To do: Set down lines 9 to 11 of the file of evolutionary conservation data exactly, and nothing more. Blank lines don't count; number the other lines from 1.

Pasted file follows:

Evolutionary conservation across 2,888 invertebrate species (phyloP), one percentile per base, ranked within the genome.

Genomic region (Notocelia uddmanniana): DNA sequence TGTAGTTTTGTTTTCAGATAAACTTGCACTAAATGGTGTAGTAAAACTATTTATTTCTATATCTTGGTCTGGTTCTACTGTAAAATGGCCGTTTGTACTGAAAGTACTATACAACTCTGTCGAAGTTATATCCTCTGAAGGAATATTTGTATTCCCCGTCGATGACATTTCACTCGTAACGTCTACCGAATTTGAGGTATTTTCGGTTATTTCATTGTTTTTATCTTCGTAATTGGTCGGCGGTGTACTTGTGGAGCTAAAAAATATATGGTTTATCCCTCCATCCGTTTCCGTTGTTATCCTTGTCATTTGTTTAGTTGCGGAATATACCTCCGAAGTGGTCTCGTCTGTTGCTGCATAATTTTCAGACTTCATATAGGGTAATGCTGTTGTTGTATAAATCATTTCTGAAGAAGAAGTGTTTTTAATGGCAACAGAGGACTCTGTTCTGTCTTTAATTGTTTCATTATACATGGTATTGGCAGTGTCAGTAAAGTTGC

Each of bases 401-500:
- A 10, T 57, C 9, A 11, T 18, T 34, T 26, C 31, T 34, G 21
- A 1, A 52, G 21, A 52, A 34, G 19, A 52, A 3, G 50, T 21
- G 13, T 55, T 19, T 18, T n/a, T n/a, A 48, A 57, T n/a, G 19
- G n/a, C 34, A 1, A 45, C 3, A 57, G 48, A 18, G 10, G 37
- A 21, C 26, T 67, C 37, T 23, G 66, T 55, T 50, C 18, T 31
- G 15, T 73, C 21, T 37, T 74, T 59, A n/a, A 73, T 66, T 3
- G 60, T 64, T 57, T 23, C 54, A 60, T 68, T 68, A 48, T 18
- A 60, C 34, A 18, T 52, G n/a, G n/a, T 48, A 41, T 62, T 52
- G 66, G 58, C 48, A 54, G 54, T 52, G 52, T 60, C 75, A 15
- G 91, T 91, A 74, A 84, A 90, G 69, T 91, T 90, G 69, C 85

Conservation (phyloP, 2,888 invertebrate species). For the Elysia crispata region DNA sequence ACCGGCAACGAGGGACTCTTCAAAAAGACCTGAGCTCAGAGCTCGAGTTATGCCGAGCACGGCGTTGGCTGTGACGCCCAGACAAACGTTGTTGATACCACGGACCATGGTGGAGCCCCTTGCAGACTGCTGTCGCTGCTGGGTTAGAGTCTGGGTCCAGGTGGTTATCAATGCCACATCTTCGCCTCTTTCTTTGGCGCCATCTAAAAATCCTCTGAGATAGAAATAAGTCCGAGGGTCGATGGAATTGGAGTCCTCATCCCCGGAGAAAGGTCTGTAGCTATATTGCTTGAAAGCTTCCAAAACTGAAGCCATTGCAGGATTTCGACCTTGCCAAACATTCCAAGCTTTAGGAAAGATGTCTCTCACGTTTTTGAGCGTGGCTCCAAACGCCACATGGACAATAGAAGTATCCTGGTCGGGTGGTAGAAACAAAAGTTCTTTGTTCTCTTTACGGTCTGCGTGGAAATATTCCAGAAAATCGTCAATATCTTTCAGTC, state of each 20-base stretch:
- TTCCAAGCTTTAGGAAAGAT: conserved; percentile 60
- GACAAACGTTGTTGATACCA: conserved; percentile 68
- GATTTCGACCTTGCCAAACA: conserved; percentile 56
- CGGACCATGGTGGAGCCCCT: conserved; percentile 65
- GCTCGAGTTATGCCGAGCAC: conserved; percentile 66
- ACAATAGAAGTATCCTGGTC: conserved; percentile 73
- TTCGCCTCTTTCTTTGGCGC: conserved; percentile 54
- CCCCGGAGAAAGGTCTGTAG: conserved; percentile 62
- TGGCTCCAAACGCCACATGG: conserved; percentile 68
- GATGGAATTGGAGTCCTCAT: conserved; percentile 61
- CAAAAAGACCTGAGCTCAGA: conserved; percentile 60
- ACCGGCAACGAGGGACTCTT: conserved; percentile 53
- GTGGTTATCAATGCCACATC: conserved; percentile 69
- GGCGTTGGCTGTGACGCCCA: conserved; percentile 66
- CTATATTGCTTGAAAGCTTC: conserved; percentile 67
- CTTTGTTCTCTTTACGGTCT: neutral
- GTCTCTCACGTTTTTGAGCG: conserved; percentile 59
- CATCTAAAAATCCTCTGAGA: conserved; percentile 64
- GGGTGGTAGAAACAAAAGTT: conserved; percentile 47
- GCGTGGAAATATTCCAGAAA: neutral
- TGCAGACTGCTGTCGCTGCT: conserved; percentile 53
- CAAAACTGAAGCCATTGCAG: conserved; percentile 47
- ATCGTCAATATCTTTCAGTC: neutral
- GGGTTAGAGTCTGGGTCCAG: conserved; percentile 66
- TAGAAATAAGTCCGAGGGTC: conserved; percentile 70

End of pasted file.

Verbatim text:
- G 15, T 73, C 21, T 37, T 74, T 59, A n/a, A 73, T 66, T 3
- G 60, T 64, T 57, T 23, C 54, A 60, T 68, T 68, A 48, T 18
- A 60, C 34, A 18, T 52, G n/a, G n/a, T 48, A 41, T 62, T 52